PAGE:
Tissot, founded in 1853 by Charles Tissot, is known for introducing the first mass-produced pocket watch. It produces many popular watches today, including the Le Locle and the T-Touch. Adjusting watchbands is an easy procedure with the correct tools and careful instructions. Tissot uses both metal and rubber bands that require tools to adjust.
Place the watch face down on the soft cloth, to prevent scratching while working on the band.
Examine the inner side of the watchband and locate the small arrow markers. These show the direction that the pin inside the watch band must be pushed out. If the band does not indicate a direction, push it either direction.
Push the pin out in the direction of the arrow using a pin removal device. A small screwdriver or other pin driving tool will work in the absence of a pin removal tool. Remove the pin from the other side of the link with your fingers or a small pair of pliers.
Repeat Step 3 to remove as many links as needed. Remove from both sides of the band to keep the watchband even.
Rejoin the band with the buckle by reversing the process of link removal. Line up the bracelet halves, then drive the pin back into the bracelet opposite the direction of the arrow. Push this pin flush with the bracelet and repeat for the other side of the band.
Remove the deployant clasp from the watchband. The clasp is attached using spring bars on each end of the clasp. The method of spring bar removal varies but is usually performed by pushing a small pointed tool (one end of a spring bar tool) into a hole at the end of the clasp. While depressing the spring rod, pull the buckle away from the bracelet to detach. Repeat this for both sides of the buckle.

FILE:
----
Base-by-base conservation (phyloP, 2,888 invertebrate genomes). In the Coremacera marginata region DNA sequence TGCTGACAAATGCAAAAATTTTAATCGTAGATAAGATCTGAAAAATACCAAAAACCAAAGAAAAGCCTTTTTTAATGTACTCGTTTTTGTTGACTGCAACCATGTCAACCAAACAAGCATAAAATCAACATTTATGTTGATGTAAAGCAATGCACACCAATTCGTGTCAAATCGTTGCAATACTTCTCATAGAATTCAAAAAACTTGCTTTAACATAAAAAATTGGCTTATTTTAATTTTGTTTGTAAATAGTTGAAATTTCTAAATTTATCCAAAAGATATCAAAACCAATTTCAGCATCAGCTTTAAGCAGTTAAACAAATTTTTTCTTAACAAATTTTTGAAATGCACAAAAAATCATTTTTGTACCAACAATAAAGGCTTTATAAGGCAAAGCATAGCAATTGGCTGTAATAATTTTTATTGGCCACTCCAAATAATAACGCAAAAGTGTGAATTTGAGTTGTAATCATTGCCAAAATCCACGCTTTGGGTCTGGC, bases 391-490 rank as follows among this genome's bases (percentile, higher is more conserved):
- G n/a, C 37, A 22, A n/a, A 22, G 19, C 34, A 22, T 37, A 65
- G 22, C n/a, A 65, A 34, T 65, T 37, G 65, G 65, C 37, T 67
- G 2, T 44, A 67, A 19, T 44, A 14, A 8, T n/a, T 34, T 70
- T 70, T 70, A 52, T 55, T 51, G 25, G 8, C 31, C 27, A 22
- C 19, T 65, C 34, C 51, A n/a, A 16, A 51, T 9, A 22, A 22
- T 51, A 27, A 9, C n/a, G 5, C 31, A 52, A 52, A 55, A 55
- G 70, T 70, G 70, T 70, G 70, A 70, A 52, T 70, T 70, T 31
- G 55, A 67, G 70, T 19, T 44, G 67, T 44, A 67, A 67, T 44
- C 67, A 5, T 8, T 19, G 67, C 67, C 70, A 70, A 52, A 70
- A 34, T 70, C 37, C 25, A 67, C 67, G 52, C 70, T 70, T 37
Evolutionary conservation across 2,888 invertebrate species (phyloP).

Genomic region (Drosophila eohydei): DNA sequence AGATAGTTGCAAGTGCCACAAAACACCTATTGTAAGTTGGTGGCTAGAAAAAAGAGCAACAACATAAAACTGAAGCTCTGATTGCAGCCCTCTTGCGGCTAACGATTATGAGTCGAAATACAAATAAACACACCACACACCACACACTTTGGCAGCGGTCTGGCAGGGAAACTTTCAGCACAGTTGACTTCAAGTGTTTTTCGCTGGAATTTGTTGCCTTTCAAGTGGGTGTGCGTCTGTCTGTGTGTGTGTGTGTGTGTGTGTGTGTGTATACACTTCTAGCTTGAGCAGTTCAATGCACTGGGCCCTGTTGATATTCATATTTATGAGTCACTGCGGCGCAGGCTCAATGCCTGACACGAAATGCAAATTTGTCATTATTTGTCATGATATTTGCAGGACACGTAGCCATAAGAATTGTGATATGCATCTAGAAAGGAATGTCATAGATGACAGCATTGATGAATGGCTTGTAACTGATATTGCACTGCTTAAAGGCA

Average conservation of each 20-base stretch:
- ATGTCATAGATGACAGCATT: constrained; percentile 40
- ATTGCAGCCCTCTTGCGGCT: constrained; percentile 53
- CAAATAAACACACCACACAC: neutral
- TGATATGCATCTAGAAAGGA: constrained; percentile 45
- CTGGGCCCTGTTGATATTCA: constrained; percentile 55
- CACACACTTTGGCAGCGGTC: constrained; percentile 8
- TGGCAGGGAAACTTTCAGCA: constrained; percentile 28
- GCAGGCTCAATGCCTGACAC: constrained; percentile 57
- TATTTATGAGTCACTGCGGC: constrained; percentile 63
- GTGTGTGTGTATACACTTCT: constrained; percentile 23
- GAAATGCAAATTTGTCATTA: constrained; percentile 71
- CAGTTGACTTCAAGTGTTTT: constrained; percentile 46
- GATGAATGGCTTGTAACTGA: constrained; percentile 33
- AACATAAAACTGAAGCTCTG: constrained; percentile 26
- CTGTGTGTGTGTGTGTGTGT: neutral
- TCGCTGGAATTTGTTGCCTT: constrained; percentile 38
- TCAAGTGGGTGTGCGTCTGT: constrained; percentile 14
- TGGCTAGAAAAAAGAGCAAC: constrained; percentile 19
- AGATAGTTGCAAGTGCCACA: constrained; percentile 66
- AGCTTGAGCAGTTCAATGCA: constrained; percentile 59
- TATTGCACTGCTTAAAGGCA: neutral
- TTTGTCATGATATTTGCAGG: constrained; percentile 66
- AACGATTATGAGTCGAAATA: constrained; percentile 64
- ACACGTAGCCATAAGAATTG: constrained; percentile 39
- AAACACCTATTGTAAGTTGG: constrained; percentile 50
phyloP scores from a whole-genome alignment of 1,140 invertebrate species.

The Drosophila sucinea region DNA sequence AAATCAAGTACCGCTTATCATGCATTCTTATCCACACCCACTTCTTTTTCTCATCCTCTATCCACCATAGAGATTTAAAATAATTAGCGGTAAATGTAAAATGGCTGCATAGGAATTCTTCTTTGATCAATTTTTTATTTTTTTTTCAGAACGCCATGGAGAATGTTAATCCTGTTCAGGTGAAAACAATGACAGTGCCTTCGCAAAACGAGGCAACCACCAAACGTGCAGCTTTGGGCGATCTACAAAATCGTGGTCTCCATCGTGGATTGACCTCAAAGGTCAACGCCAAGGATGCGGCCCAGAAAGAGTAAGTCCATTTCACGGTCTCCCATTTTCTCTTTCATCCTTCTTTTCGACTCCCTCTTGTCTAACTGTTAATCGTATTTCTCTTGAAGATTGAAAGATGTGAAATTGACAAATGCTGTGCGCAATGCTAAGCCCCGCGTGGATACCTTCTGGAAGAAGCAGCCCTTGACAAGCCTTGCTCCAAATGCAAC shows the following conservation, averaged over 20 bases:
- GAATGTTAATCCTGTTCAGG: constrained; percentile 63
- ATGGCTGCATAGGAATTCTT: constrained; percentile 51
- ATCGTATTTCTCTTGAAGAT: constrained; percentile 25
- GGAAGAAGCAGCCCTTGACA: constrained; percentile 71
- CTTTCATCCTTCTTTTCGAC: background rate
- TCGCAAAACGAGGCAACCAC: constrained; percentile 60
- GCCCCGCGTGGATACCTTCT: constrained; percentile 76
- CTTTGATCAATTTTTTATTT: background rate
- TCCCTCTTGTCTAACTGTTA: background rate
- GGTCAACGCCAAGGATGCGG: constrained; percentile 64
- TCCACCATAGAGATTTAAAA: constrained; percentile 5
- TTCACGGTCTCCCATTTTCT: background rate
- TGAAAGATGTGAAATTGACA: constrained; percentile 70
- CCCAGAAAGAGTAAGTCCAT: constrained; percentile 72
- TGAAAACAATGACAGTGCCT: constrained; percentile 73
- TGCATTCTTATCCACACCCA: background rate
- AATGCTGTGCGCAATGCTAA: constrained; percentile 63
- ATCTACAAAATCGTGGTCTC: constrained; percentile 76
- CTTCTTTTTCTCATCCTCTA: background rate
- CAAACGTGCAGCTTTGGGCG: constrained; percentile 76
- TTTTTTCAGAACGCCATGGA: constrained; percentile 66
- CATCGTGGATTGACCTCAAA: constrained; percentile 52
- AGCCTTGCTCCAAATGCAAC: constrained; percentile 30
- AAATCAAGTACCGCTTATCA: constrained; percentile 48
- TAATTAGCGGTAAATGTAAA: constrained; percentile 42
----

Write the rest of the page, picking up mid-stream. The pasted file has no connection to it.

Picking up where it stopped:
Measure the watchband to determine proper sizing. Use the scissors to cut along the inner grooves to remove needed sections (each section of the rubber will contain a new set of holes for the bracelet spring bars). Cut carefully and conservatively, as this step cannot be undone.
Reattach the buckle to the band after resizing. Reverse Step 1, pushing the spring bar in while sliding the buckle back into place.
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David Hicks has recently graduated with a bachelor's degree in public affairs, with a focus on bioethics and social policy from a small private college in New York. He has been writing for more than 10 years, and spent the last four technical writing while not mired in schoolwork. Professionally, Hicks has published material on eHow, Answerbag and other websites.